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Tetra-n-butylammonium difluorotriphenylsilicate (TBAT) is a conveniently handled anhydrous fluoride source, commonly used as a surrogate for tetra-n-butylammonium fluoride (TBAF). While prior studies indicate that TBAT reacts rapidly with fluoride acceptors, little is known about the mechanism(s) of fluoride transfer. We report on the interrogation of the kinetics of three processes in which fluoride is transferred from TBAT, in THF and in MeCN, using a variety of NMR methods, including chemical exchange saturation transfer, magnetisation transfer, diffusion analysis, and 1D NOESY. These studies reveal ion-pairing between the tetra-n-butylammonium and difluorotriphenylsilicate moieties, and a very low but detectable degree of fluoride dissociation, which then undergoes further equilibria and/or induces decomposition, depending on the conditions. Degenerate exchange between TBAT and fluorotriphenylsilane (FTPS) is very rapid in THF, inherently increases in rate over time, and is profoundly sensitive to the presence of water. Addition of 2,6-di-tert-butylpyridine and 3 Å molecular sieves stabilises the exchange rate, and both dissociative and direct fluoride transfer are shown to proceed in parallel under these conditions. Degenerate exchange between TBAT and 2-naphthalenyl fluorosulfate (ARSF) is not detected at the NMR timescale in THF, and is slow in MeCN. For the latter, the exchange is near-fully inhibited by exogenous FTPS, indicating a predominantly dissociative character to this exchange process. Fluorination of benzyl bromide (BzBr) with TBAT in MeCN-d3 exhibits moderate progressive autoinhibition, and the initial rate of the reaction is supressed by the presence of exogenous FTPS. Overall, TBAT can act as a genuine surrogate for TBAF, as well as a reservoir for rapidly-reversible release of traces of it, with the relative contribution of the pathways depending, inter alia, on the identity of the fluoride acceptor, the solvent, and the concentration of endogenous or exogenous FTPS.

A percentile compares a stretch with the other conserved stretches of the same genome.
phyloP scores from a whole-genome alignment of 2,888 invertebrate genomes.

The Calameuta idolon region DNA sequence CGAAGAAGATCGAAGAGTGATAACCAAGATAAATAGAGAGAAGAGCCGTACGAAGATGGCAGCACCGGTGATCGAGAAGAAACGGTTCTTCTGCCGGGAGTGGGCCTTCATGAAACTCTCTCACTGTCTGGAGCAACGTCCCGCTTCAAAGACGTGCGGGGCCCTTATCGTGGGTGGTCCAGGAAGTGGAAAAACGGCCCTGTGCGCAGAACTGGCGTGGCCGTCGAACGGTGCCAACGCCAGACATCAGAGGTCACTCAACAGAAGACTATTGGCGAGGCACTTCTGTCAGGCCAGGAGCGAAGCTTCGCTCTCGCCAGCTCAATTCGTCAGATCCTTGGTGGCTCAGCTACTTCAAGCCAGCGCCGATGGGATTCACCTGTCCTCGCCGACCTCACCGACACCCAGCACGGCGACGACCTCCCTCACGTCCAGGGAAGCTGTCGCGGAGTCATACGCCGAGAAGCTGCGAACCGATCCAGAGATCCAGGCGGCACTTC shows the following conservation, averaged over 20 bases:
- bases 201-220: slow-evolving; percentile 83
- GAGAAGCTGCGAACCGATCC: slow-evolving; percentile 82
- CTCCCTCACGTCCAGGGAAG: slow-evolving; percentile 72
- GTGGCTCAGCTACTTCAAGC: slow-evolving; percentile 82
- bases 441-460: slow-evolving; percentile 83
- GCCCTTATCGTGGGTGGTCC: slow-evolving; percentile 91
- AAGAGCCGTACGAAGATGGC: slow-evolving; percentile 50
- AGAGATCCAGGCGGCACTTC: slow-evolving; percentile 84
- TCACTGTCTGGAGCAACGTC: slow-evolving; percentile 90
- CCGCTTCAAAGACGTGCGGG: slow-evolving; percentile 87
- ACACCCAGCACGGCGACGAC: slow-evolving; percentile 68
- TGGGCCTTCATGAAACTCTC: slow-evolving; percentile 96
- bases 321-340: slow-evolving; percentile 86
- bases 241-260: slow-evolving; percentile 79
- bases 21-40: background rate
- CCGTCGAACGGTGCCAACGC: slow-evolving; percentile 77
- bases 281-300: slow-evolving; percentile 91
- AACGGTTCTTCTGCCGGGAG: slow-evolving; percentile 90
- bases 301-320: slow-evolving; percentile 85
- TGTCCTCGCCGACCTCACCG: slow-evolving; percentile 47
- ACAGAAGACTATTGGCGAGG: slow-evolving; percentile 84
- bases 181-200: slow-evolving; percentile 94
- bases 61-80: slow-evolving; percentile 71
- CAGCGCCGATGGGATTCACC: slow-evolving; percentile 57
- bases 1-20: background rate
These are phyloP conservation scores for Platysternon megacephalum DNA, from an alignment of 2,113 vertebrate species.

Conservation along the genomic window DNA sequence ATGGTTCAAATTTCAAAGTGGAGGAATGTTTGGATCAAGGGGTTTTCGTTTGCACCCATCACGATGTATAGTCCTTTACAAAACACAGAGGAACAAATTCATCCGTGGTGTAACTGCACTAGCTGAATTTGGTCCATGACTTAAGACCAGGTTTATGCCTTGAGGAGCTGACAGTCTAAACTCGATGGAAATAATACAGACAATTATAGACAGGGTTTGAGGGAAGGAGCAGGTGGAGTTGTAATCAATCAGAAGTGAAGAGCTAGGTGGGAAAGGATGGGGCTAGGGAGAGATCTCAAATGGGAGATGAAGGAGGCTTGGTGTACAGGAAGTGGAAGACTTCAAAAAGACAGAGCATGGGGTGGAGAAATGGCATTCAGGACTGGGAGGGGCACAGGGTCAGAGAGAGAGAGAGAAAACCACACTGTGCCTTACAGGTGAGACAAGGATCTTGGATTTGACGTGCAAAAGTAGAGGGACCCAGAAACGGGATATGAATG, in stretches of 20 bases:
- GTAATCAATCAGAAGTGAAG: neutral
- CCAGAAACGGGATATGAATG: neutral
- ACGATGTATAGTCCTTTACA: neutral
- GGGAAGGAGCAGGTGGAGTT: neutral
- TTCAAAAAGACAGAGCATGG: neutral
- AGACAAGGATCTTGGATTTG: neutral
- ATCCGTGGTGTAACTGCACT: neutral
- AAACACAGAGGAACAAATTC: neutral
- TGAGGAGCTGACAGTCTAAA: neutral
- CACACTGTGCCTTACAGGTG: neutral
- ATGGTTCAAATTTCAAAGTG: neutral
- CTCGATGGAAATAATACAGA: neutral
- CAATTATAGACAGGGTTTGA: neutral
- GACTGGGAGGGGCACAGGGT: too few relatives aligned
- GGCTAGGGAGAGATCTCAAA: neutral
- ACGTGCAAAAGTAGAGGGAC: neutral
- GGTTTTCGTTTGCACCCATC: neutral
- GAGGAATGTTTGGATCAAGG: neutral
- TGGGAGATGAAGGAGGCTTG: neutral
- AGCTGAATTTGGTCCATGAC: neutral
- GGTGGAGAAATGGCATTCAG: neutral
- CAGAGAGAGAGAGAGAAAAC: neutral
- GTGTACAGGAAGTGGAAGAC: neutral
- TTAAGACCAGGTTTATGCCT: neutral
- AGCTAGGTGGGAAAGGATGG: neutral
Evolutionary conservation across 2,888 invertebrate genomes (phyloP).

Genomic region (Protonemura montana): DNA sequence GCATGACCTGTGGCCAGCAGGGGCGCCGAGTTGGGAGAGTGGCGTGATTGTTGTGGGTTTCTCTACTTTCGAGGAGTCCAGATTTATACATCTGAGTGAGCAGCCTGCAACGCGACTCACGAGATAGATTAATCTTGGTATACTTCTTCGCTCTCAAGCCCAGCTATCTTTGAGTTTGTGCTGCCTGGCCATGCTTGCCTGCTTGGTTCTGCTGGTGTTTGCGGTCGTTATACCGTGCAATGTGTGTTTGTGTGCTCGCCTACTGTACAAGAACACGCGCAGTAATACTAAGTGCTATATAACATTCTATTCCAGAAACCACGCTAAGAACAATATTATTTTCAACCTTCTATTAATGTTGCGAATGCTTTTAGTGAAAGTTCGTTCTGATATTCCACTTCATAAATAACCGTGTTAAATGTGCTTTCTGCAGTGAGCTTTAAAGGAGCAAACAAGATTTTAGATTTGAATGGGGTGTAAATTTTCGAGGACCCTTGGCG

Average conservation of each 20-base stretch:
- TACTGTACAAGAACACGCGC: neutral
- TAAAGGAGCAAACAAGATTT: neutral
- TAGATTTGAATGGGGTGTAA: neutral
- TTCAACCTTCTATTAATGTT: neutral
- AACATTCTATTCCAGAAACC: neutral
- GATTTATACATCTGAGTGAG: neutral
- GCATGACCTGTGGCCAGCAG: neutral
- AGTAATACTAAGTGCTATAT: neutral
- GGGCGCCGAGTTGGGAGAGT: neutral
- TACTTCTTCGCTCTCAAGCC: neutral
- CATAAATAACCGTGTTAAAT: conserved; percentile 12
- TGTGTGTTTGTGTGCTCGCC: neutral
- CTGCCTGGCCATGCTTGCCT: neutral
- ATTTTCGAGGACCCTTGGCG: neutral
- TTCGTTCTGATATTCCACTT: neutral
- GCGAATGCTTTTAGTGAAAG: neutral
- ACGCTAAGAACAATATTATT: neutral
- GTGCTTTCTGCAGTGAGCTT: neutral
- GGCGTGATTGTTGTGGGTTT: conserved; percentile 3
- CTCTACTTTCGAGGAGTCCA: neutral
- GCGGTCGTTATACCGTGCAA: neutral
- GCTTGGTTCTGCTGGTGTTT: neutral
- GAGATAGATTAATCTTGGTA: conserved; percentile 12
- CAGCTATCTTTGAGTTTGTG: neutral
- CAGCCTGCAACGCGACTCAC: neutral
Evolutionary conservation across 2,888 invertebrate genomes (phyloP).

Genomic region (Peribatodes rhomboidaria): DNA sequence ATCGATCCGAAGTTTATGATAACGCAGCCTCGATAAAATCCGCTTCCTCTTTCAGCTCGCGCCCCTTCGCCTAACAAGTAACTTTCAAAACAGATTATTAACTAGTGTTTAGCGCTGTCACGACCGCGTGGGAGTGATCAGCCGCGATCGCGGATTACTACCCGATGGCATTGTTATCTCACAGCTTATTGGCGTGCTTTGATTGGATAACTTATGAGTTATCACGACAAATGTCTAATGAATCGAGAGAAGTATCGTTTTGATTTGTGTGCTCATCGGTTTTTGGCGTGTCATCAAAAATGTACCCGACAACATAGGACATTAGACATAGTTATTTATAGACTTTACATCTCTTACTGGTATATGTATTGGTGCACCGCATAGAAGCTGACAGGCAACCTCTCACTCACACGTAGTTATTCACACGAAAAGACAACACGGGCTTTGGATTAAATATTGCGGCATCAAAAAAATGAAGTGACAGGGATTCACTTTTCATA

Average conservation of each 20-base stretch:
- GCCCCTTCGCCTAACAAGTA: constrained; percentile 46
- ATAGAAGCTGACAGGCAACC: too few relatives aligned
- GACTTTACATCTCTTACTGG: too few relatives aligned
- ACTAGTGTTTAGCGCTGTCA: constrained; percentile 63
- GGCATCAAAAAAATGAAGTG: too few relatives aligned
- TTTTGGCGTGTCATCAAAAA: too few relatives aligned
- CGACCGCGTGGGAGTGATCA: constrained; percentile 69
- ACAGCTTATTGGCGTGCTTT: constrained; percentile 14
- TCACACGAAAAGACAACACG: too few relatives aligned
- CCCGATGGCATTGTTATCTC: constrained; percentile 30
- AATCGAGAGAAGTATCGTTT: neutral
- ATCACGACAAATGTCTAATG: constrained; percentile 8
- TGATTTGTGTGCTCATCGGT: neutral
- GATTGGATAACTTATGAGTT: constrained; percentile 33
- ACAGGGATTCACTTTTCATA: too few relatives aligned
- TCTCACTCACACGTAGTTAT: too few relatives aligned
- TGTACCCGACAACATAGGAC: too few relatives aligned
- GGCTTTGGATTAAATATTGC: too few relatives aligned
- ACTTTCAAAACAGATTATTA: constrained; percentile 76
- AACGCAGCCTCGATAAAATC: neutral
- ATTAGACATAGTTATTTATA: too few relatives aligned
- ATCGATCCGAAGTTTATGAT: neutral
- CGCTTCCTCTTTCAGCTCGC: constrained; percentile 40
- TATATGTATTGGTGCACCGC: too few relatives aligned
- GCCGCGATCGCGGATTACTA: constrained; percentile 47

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1/05/14 → 31/10/22